13 May Seeking Clues to Heart Disease in DNA of an Unlucky Family
Early heart disease ran in Rick Del Sontro’s family, and every time he went for a run, he was scared his heart would betray him. So he did all he could to improve his odds. He kept himself lean, stayed away from red meat, spurned cigarettes and exercised intensely, even completing an Ironman Triathlon.
“I had bought the dream: if you just do the right things and eat the right things, you will be O.K.,” said Mr. Del Sontro, whose cholesterol and blood pressure are reassuringly low.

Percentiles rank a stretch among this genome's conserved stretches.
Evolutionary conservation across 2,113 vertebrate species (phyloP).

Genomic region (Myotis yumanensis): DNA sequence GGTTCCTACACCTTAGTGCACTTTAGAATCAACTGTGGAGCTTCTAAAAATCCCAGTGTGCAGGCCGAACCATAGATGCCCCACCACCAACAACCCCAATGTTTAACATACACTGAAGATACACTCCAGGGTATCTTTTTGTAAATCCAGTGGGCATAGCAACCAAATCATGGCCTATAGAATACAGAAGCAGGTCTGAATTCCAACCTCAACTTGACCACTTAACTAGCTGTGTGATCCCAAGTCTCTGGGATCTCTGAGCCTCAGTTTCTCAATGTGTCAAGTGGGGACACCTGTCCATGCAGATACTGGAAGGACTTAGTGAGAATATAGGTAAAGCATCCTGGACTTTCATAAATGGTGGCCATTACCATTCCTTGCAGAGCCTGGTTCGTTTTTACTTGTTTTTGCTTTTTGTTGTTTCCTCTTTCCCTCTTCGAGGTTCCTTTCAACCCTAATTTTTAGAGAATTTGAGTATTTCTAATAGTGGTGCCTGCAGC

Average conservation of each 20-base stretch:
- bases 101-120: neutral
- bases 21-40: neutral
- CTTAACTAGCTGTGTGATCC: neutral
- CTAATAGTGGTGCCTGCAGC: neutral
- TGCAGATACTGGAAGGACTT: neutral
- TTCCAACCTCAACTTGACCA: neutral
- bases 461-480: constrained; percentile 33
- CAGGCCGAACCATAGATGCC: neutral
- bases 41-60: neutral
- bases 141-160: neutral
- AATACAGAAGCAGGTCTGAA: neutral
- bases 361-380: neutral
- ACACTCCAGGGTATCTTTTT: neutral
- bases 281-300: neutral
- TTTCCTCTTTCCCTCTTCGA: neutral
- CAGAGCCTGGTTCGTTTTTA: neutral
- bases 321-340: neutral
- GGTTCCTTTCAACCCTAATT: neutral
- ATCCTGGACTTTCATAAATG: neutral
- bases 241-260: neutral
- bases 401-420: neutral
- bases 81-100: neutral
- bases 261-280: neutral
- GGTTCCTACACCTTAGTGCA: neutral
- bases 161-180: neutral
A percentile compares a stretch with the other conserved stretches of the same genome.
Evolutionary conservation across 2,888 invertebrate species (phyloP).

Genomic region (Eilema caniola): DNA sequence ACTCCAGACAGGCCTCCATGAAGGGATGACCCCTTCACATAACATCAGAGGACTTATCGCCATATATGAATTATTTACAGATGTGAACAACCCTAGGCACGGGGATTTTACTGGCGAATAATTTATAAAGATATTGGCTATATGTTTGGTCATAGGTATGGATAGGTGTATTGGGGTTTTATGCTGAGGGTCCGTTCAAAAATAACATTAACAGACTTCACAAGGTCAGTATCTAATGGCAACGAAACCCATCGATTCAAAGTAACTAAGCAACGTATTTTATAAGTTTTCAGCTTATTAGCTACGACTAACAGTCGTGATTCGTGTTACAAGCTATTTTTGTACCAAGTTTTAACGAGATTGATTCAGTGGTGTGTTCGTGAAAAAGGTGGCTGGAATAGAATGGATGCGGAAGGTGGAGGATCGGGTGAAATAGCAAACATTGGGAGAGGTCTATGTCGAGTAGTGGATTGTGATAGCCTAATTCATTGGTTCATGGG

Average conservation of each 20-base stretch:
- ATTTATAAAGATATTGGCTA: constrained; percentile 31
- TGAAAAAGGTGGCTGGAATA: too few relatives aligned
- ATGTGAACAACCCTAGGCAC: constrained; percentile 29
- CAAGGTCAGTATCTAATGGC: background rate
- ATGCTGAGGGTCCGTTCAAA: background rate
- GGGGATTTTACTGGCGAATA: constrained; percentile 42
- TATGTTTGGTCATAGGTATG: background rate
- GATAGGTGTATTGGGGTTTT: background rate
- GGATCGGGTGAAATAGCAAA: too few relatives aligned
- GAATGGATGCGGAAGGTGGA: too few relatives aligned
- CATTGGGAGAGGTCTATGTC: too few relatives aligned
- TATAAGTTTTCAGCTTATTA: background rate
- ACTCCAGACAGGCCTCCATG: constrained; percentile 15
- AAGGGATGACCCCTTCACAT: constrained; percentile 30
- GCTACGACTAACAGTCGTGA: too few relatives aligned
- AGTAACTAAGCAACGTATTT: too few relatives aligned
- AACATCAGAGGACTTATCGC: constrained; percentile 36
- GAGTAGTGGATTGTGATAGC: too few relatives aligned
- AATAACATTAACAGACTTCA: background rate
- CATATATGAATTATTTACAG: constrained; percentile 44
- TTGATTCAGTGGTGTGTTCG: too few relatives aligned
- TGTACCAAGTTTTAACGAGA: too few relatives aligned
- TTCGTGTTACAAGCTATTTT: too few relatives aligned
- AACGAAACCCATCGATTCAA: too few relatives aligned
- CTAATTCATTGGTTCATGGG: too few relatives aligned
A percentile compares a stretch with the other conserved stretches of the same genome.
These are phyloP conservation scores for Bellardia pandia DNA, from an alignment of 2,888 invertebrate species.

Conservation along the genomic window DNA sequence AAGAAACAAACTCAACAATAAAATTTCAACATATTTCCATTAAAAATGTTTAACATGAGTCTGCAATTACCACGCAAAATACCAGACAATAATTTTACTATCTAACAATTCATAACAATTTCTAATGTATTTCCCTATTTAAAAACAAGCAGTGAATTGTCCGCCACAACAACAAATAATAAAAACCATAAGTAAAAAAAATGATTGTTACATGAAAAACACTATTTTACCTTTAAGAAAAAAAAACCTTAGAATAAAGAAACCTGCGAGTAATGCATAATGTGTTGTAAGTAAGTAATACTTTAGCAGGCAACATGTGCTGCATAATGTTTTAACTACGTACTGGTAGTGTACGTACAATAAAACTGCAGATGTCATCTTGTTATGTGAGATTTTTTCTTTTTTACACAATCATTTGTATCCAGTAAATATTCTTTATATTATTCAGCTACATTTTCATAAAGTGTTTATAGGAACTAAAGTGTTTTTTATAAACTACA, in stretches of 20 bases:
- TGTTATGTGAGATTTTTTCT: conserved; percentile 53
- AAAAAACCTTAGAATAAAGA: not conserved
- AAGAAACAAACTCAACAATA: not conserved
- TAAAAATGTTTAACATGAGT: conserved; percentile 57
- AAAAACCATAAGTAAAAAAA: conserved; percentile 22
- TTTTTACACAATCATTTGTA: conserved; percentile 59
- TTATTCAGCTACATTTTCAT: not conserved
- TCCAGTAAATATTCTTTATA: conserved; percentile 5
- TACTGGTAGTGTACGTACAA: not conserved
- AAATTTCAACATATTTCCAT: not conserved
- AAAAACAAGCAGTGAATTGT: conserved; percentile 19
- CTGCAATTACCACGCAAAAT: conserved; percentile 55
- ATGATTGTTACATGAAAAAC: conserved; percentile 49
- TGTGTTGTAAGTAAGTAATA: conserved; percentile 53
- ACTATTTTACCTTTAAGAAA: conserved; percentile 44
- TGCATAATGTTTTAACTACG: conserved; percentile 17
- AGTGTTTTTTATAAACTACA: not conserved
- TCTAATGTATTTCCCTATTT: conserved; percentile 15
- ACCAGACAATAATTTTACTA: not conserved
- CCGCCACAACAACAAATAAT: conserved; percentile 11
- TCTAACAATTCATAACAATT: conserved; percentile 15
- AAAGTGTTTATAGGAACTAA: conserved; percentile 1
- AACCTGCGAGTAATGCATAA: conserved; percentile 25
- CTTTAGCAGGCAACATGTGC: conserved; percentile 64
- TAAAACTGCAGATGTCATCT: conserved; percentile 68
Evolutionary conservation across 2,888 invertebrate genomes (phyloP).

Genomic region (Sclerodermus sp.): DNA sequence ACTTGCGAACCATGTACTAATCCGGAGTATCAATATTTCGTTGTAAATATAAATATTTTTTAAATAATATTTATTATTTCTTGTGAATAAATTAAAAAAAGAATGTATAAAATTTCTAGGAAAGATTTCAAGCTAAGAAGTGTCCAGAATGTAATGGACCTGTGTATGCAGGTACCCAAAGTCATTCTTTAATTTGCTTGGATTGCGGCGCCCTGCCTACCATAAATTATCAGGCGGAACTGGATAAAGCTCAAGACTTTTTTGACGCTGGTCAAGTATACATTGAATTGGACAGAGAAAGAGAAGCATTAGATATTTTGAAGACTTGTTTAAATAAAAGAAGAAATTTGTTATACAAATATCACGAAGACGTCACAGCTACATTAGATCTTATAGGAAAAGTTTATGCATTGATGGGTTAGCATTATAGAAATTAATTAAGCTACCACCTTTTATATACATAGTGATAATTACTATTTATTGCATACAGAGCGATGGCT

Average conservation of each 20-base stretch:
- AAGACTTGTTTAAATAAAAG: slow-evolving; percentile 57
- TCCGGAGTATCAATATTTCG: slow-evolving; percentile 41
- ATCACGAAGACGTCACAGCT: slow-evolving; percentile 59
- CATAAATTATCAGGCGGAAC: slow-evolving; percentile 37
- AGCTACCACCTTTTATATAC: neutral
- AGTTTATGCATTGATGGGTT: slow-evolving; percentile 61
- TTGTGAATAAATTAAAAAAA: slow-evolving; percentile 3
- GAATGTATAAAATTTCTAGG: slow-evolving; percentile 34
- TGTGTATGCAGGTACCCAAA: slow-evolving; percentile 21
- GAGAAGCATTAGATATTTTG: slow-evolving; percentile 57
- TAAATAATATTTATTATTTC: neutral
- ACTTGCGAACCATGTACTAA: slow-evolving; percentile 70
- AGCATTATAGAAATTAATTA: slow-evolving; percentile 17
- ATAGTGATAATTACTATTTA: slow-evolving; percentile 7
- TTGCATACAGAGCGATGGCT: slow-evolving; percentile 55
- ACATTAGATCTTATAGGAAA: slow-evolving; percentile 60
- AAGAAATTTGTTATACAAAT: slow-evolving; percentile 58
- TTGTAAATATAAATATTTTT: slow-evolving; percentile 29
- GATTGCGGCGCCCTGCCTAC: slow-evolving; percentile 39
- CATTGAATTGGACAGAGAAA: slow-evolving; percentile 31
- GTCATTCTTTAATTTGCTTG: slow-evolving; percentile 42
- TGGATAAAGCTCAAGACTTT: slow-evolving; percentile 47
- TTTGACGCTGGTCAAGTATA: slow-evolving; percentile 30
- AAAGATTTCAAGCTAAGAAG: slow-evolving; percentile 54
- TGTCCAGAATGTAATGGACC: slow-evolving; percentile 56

But after his sister, just 47 years old, found out she had advanced heart disease, Mr. Del Sontro, then 43, and the president of Zippy Shell, a self-storage company, went to a cardiologist.
An X-ray of his arteries revealed the truth. Like his grandfather, his mother, his four brothers and two sisters, he had heart disease. (One brother, Michael, has not received a diagnosis of the disease.)
Now he and his extended family have joined an extraordinary federal research project that is using genetic sequencing to find factors that increase the risk of heart disease beyond the usual suspects — high cholesterol, high blood pressure, smoking and diabetes.